Q: “Denise, I have been asked to mentor a new agent. I am flattered and have wanted to give back, but I don’t know exactly what to expect. I don’t want to overextend myself but I do want to be fairly compensated for my time. What do you think?”
If you have been asked by your managing broker to mentor, your company may already have a framework in place for a mentorship program. That would be the first place to start in terms of learning expectations for support and resulting compensation.
What that framework probably doesn’t cover is the gray area – what happens when this new agent is faced with writing an offer in a multiple offer situation and offers are due the next morning at 9:00? What happens if the agent is in deep negotiations after the inspection and your mentee’s sellers are being completely unreasonable? What happens if their buyer wants to write a contingent offer on a weekend and you are out of town?
If you have the opportunity to be picky about choosing an agent to mentor, I would have an informal interview with him or her. In order to have a successful mentorship, you want to make sure that you both are a good fit for each other. Do you have similar workstyles? Communication styles? If this person is all text and you are all live on the phone, is there a way to bridge that communication gap? What if you are a morning person and they are a night owl? What if your idea of filing is newer piles and older piles and they never have anything left out on their desk? What if you are always on time and they always have an excuse for being late? What if your personality is promoter and they are analytical? While there is room for successful Odd Couple mentor/mentee relationships, you don’t want to drive each other crazy.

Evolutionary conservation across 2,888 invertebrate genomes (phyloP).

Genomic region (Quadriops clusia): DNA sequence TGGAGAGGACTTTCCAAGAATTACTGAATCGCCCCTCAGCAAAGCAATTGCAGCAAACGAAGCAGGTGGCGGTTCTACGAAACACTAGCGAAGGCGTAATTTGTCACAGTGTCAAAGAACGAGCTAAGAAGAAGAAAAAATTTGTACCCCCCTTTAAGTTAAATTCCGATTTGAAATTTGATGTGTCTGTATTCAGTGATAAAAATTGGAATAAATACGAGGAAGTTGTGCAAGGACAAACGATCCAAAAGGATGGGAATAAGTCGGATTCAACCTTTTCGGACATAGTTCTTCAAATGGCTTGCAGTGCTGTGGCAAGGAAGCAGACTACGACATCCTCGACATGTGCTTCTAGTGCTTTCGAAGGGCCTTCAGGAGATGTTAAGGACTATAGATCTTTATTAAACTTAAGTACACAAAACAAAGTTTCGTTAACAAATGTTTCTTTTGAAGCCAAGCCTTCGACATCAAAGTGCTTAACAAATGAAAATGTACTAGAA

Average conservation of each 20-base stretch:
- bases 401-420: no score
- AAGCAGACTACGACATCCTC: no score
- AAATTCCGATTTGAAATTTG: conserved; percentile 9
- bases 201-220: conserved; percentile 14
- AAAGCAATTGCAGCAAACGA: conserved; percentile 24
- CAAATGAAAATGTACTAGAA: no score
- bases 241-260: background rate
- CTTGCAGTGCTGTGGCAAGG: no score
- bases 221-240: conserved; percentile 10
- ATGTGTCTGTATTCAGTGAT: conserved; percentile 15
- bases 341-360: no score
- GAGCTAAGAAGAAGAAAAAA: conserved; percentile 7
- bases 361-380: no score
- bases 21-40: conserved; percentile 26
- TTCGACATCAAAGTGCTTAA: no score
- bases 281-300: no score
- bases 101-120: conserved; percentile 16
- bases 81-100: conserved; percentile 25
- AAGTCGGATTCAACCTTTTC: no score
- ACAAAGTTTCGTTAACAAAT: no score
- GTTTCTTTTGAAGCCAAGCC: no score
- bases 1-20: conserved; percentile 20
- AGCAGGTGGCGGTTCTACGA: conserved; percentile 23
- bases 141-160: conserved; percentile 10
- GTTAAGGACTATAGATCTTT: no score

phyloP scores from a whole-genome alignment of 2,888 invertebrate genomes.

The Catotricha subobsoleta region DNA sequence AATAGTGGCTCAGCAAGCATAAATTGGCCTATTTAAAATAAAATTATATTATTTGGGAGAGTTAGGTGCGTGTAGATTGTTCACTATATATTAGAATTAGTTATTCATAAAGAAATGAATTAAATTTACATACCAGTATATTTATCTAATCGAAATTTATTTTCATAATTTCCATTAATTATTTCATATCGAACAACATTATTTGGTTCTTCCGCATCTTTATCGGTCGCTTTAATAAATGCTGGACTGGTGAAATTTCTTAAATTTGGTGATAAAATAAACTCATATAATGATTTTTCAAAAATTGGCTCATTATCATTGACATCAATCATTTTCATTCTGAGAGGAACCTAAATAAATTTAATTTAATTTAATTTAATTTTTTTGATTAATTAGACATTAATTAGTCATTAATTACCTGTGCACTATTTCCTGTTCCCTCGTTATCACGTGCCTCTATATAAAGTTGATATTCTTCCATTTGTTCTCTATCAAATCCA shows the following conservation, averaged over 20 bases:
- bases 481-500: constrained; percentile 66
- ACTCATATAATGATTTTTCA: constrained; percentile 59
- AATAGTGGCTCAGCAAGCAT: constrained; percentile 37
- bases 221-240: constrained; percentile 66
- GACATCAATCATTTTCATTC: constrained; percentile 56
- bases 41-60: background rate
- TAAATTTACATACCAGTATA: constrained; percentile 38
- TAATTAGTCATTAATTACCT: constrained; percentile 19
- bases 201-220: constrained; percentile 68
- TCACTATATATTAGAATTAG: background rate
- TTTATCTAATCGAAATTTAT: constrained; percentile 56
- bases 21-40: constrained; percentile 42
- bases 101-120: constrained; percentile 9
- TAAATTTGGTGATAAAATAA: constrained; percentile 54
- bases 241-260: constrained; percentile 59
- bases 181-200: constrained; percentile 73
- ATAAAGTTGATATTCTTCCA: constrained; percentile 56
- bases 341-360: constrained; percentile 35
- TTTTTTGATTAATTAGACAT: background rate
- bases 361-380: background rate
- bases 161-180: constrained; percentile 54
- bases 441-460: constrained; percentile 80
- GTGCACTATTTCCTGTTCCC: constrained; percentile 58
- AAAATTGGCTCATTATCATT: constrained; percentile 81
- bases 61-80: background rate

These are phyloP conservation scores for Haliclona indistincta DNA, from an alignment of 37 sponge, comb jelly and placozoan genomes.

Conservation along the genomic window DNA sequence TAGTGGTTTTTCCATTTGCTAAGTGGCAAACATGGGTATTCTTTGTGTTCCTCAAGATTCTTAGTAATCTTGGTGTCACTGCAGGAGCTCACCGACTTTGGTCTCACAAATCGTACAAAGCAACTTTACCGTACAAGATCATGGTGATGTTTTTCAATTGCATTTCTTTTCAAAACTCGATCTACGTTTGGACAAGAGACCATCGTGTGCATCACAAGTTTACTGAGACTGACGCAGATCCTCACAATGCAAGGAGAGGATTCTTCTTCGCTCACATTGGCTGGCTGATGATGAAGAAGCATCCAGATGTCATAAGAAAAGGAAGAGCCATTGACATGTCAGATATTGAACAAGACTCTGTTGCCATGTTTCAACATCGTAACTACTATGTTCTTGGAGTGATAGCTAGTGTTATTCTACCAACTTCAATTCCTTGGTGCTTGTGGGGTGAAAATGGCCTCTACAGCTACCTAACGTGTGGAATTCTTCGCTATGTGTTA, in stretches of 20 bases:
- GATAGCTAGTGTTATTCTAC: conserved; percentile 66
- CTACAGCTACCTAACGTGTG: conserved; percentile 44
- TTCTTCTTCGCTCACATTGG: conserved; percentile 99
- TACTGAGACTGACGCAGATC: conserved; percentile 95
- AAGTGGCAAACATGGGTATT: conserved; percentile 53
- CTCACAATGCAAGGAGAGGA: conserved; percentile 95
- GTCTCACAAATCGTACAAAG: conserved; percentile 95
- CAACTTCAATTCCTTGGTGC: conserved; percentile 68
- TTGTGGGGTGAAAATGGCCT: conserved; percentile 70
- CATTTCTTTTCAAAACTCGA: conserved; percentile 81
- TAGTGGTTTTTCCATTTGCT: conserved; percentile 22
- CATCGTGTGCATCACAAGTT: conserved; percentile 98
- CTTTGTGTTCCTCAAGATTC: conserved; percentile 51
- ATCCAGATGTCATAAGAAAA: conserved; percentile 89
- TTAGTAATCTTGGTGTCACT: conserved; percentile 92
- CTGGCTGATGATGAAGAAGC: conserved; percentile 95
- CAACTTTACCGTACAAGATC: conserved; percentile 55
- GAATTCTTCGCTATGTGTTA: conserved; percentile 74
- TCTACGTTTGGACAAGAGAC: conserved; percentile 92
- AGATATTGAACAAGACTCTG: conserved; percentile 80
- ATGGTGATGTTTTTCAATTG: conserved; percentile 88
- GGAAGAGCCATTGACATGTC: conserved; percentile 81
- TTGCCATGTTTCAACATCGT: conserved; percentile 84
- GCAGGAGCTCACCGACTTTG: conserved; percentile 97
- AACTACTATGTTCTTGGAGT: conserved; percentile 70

One of my favorite sayings is “agreements prevent disagreements”. Take the time to address, in writing if possible, expectations for availability, the problems you can solve as opposed to what the managing broker can solve, communication, and compensation if these aren’t already addressed in brokerage paperwork. Don’t be afraid to talk about these issues up front. It doesn’t mean you are being difficult; it means you care about a successful working relationship.